Ramen Yebisu has mixed reviews, but we’re here to tell you that the naysayers are wrong. Ramen Yebisu’s Sapporo-style ramen is some of the best to be found in the city. We recommend the Tonkotsu Shoyu which has a thick, creamy sauce and comes with pork, red pickled ginger, and toasted seaweed. Don’t forget the pickled egg. They are annoyingly cash only.
Chef and Hokkaido native Akira Hiratsuka ladles signature bowlfuls of Sapporo-style ramen, characterized by its seafood-infused broth and wavy noodles aged for 48-hours. The results are distinct and delicious. Among the host of options to be tried are shoyu (soy-based), shio (salt-based), or the special house ramen brimming with a bounty of shellfish. A recent unique offering featured a fiery broth infused with a blend of 12 spices and fish sauce and filled with bone-in pork rib, cabbage, and red chilies. Slurp your soup at one of two seating options in the moody, dark-walled space: perched atop tall tables or at a counter looking into the kitchen, where a refrigerator unit is stocked with custom-made noodles.
You don’t have to go to Hokkaido, Japan’s northernmost island, for Sapporo-style ramen, which is a relatively rare find in the tonkotsu-ridden landscape of New York City slurp shops. Named after the Japanese god of fishermen, Ramen Yebisu specializes in seafood-laced broth that has a fermented, miso taste. The bowls carry strong aromas and come in a few varieties, and you should either take the seafood theme to the extreme with the eponymous Yebisu bowl (the noodles come swimming with prawns, snow crab, mussels, and scallops) or get your roasted pork fix with the salty Shio ramen.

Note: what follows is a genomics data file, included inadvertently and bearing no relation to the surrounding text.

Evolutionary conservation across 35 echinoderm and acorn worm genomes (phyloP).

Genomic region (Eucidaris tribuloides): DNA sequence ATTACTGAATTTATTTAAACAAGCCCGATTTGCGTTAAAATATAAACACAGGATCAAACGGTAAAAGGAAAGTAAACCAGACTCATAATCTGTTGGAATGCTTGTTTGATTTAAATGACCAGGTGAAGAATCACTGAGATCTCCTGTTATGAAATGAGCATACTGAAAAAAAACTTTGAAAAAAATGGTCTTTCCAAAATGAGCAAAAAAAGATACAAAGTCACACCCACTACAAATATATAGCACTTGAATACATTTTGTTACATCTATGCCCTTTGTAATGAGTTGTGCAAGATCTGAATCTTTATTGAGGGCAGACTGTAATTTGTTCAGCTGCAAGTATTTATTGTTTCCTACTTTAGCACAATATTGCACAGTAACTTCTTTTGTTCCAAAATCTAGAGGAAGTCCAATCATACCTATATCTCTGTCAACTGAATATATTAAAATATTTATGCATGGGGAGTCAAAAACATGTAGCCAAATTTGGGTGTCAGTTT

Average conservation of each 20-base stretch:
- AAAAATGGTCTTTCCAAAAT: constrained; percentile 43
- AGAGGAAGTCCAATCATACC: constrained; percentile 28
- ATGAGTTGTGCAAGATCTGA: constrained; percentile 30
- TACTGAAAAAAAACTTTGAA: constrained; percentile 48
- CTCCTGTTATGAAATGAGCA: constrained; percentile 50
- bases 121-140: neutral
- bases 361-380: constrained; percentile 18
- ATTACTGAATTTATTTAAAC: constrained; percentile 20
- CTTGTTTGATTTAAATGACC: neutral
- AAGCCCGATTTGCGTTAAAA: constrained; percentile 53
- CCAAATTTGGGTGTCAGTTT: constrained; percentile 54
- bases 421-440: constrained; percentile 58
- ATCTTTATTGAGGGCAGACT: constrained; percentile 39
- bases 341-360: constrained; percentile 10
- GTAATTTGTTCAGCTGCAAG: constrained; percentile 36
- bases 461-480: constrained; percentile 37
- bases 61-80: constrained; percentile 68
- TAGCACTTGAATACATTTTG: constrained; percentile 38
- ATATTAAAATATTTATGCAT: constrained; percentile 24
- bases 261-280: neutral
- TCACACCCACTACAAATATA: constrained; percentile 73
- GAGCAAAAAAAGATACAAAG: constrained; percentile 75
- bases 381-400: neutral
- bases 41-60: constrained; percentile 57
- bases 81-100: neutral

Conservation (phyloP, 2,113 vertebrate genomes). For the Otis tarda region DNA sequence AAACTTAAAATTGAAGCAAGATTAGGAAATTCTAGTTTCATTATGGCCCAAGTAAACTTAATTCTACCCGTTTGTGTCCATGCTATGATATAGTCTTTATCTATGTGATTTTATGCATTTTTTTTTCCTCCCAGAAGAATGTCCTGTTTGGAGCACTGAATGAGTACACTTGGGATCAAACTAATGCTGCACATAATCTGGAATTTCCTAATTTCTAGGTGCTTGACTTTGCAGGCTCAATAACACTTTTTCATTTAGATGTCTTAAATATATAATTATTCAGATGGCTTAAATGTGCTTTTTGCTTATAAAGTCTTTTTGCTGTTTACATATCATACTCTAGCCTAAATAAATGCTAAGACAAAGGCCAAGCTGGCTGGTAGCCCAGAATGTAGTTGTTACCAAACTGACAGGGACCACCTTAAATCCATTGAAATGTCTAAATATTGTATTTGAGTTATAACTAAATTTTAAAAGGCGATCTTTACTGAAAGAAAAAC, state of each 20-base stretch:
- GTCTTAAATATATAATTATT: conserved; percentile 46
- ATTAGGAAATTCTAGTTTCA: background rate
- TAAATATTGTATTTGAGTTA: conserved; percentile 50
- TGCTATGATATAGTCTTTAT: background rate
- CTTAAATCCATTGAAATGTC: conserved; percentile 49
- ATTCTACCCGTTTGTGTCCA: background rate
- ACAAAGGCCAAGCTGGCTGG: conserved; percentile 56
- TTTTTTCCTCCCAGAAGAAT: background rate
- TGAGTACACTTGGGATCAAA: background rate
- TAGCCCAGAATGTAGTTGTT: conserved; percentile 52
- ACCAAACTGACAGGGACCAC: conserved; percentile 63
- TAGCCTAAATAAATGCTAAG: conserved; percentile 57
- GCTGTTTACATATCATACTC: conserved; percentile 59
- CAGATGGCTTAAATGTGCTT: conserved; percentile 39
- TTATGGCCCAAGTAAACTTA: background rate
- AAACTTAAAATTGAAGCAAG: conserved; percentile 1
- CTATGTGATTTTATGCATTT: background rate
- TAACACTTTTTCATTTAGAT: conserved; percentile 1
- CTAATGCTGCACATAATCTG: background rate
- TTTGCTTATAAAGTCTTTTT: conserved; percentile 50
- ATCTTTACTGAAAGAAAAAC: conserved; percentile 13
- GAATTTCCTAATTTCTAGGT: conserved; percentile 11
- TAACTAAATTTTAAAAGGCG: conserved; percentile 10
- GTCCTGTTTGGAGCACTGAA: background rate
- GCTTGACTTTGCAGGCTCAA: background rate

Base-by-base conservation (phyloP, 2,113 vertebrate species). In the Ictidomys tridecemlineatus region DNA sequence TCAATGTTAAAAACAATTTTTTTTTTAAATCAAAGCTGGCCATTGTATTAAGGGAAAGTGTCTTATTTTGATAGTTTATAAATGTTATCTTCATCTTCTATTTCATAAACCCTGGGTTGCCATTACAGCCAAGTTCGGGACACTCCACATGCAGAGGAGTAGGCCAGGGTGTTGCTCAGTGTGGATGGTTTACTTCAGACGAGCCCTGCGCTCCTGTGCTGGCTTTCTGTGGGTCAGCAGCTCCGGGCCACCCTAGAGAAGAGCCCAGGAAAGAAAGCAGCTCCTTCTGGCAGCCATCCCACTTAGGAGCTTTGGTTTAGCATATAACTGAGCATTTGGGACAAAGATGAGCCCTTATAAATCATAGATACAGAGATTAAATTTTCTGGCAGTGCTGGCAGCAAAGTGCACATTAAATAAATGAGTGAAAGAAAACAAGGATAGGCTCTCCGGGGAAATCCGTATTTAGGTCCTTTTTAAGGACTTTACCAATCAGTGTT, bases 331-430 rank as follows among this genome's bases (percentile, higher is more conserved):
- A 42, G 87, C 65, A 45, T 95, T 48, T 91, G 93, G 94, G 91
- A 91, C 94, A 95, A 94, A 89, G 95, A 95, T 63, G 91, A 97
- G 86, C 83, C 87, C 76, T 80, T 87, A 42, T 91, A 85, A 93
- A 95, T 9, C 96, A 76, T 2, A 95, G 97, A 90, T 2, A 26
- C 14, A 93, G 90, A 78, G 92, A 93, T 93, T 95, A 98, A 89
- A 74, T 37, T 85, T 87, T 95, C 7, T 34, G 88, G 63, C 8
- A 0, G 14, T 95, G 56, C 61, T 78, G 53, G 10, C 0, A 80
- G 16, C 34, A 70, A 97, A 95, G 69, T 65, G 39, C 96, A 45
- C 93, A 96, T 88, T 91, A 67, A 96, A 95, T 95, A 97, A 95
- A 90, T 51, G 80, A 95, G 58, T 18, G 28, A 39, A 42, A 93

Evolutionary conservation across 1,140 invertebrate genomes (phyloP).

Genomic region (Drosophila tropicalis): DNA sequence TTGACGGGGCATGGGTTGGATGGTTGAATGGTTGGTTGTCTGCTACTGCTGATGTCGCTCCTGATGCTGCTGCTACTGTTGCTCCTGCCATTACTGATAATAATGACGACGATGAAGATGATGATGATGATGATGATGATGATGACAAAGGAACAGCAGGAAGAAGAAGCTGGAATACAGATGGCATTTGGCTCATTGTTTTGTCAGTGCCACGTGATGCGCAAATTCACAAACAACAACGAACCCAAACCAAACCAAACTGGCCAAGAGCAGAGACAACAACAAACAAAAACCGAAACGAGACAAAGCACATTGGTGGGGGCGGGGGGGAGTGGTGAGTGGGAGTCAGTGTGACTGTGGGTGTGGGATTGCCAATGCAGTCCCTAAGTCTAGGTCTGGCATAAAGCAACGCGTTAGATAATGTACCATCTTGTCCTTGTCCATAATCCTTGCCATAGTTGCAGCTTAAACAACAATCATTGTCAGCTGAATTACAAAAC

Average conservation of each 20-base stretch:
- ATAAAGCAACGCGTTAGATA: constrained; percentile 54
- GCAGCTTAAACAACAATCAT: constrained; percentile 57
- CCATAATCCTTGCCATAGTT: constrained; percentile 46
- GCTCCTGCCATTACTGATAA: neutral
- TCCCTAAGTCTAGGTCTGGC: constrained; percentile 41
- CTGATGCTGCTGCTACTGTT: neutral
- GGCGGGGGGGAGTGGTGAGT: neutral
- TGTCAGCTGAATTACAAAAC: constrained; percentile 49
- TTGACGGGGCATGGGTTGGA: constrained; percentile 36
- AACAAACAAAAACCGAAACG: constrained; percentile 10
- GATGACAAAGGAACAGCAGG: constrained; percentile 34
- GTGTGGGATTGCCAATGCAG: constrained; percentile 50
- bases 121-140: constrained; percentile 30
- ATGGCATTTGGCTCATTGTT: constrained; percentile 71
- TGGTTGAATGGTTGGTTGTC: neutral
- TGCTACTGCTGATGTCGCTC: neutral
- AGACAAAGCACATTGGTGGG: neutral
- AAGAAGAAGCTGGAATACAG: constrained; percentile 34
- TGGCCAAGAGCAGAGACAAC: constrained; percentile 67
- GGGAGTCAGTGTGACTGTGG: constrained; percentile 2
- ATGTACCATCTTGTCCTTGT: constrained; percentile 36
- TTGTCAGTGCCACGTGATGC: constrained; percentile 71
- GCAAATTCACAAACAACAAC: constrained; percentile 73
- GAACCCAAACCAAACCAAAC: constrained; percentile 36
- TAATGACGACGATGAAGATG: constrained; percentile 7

Our problem with Ramen Yebisu lies mostly with the broth, which always seems to fall flat. And that’s not in comparison to the ramen on steroids that people are used to from places like Ippudo. We’ve had authentic Japanese ramen with mellow flavors, and we like it. But this stuff doesn’t seem to have any flavor at all. On top of that, this restaurant seems to be out of order. The service is always confusing, and we found it to be a little bit messy, like they couldn’t be bothered to pick up the straw wrappers or wipe down the tables. I know we’re in Williamsburg where dirty is supposed to be cool, but guess what, no it isn’t. Let’s get a broom up in here.